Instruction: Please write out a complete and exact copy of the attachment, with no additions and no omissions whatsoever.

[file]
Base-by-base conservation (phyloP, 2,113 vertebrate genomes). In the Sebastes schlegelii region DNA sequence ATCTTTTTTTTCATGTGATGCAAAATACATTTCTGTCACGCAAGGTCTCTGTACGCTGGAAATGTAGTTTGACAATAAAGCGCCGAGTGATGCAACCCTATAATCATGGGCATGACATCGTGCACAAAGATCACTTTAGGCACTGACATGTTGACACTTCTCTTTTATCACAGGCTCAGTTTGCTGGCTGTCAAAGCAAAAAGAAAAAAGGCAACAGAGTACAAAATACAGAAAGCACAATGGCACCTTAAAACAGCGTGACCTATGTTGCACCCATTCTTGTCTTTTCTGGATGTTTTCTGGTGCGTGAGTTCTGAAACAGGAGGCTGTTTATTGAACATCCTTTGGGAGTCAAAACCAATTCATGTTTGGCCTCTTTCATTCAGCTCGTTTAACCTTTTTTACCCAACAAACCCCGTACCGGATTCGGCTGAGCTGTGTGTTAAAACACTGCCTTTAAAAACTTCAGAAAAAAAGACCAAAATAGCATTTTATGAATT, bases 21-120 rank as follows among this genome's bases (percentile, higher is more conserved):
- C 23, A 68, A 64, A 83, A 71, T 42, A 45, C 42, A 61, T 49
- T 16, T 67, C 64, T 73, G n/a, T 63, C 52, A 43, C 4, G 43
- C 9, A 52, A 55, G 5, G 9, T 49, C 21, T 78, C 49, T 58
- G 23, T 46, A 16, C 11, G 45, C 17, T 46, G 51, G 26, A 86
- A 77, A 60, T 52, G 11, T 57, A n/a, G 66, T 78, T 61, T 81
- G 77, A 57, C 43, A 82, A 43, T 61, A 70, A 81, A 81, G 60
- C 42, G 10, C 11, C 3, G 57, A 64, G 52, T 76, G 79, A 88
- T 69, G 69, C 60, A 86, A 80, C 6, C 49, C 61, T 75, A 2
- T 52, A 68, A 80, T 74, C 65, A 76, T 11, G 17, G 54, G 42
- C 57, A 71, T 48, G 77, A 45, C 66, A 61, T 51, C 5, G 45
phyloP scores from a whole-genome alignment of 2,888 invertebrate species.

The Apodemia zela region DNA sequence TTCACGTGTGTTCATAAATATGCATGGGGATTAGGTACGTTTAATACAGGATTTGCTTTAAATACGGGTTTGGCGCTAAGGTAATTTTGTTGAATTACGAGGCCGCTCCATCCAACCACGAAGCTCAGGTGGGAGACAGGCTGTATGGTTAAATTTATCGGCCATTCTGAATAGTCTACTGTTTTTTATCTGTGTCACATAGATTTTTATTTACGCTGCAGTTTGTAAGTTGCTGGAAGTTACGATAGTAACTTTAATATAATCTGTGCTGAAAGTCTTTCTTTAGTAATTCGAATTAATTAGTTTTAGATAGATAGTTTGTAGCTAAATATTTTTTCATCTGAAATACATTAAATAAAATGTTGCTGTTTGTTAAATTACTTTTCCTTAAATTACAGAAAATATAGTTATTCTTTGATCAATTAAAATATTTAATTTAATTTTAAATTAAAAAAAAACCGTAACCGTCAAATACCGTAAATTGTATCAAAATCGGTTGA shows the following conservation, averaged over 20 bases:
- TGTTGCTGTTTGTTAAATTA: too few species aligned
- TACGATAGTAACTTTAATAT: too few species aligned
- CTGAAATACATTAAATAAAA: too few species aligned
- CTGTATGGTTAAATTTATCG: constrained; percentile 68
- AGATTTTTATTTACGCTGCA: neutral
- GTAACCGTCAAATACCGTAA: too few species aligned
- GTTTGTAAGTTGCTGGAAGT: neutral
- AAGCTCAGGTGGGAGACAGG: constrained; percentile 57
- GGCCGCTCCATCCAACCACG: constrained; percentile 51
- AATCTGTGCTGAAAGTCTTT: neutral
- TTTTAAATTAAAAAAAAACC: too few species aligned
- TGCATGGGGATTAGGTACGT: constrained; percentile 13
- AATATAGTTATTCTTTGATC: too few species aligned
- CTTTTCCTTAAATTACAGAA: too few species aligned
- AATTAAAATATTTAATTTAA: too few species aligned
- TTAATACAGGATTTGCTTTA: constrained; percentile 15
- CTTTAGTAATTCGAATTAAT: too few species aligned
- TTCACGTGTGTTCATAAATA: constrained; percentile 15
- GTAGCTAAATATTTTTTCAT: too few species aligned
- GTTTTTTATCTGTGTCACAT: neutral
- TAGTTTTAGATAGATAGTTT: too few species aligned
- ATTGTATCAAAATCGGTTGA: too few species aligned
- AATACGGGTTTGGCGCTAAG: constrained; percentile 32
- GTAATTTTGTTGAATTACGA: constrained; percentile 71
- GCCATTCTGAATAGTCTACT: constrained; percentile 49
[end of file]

Base-by-base conservation (phyloP, 2,113 vertebrate genomes). In the Sebastes schlegelii region DNA sequence ATCTTTTTTTTCATGTGATGCAAAATACATTTCTGTCACGCAAGGTCTCTGTACGCTGGAAATGTAGTTTGACAATAAAGCGCCGAGTGATGCAACCCTATAATCATGGGCATGACATCGTGCACAAAGATCACTTTAGGCACTGACATGTTGACACTTCTCTTTTATCACAGGCTCAGTTTGCTGGCTGTCAAAGCAAAAAGAAAAAAGGCAACAGAGTACAAAATACAGAAAGCACAATGGCACCTTAAAACAGCGTGACCTATGTTGCACCCATTCTTGTCTTTTCTGGATGTTTTCTGGTGCGTGAGTTCTGAAACAGGAGGCTGTTTATTGAACATCCTTTGGGAGTCAAAACCAATTCATGTTTGGCCTCTTTCATTCAGCTCGTTTAACCTTTTTTACCCAACAAACCCCGTACCGGATTCGGCTGAGCTGTGTGTTAAAACACTGCCTTTAAAAACTTCAGAAAAAAAGACCAAAATAGCATTTTATGAATT, bases 21-120 rank as follows among this genome's bases (percentile, higher is more conserved):
- C 23, A 68, A 64, A 83, A 71, T 42, A 45, C 42, A 61, T 49
- T 16, T 67, C 64, T 73, G n/a, T 63, C 52, A 43, C 4, G 43
- C 9, A 52, A 55, G 5, G 9, T 49, C 21, T 78, C 49, T 58
- G 23, T 46, A 16, C 11, G 45, C 17, T 46, G 51, G 26, A 86
- A 77, A 60, T 52, G 11, T 57, A n/a, G 66, T 78, T 61, T 81
- G 77, A 57, C 43, A 82, A 43, T 61, A 70, A 81, A 81, G 60
- C 42, G 10, C 11, C 3, G 57, A 64, G 52, T 76, G 79, A 88
- T 69, G 69, C 60, A 86, A 80, C 6, C 49, C 61, T 75, A 2
- T 52, A 68, A 80, T 74, C 65, A 76, T 11, G 17, G 54, G 42
- C 57, A 71, T 48, G 77, A 45, C 66, A 61, T 51, C 5, G 45
phyloP scores from a whole-genome alignment of 2,888 invertebrate species.

The Apodemia zela region DNA sequence TTCACGTGTGTTCATAAATATGCATGGGGATTAGGTACGTTTAATACAGGATTTGCTTTAAATACGGGTTTGGCGCTAAGGTAATTTTGTTGAATTACGAGGCCGCTCCATCCAACCACGAAGCTCAGGTGGGAGACAGGCTGTATGGTTAAATTTATCGGCCATTCTGAATAGTCTACTGTTTTTTATCTGTGTCACATAGATTTTTATTTACGCTGCAGTTTGTAAGTTGCTGGAAGTTACGATAGTAACTTTAATATAATCTGTGCTGAAAGTCTTTCTTTAGTAATTCGAATTAATTAGTTTTAGATAGATAGTTTGTAGCTAAATATTTTTTCATCTGAAATACATTAAATAAAATGTTGCTGTTTGTTAAATTACTTTTCCTTAAATTACAGAAAATATAGTTATTCTTTGATCAATTAAAATATTTAATTTAATTTTAAATTAAAAAAAAACCGTAACCGTCAAATACCGTAAATTGTATCAAAATCGGTTGA shows the following conservation, averaged over 20 bases:
- TGTTGCTGTTTGTTAAATTA: too few species aligned
- TACGATAGTAACTTTAATAT: too few species aligned
- CTGAAATACATTAAATAAAA: too few species aligned
- CTGTATGGTTAAATTTATCG: constrained; percentile 68
- AGATTTTTATTTACGCTGCA: neutral
- GTAACCGTCAAATACCGTAA: too few species aligned
- GTTTGTAAGTTGCTGGAAGT: neutral
- AAGCTCAGGTGGGAGACAGG: constrained; percentile 57
- GGCCGCTCCATCCAACCACG: constrained; percentile 51
- AATCTGTGCTGAAAGTCTTT: neutral
- TTTTAAATTAAAAAAAAACC: too few species aligned
- TGCATGGGGATTAGGTACGT: constrained; percentile 13
- AATATAGTTATTCTTTGATC: too few species aligned
- CTTTTCCTTAAATTACAGAA: too few species aligned
- AATTAAAATATTTAATTTAA: too few species aligned
- TTAATACAGGATTTGCTTTA: constrained; percentile 15
- CTTTAGTAATTCGAATTAAT: too few species aligned
- TTCACGTGTGTTCATAAATA: constrained; percentile 15
- GTAGCTAAATATTTTTTCAT: too few species aligned
- GTTTTTTATCTGTGTCACAT: neutral
- TAGTTTTAGATAGATAGTTT: too few species aligned
- ATTGTATCAAAATCGGTTGA: too few species aligned
- AATACGGGTTTGGCGCTAAG: constrained; percentile 32
- GTAATTTTGTTGAATTACGA: constrained; percentile 71
- GCCATTCTGAATAGTCTACT: constrained; percentile 49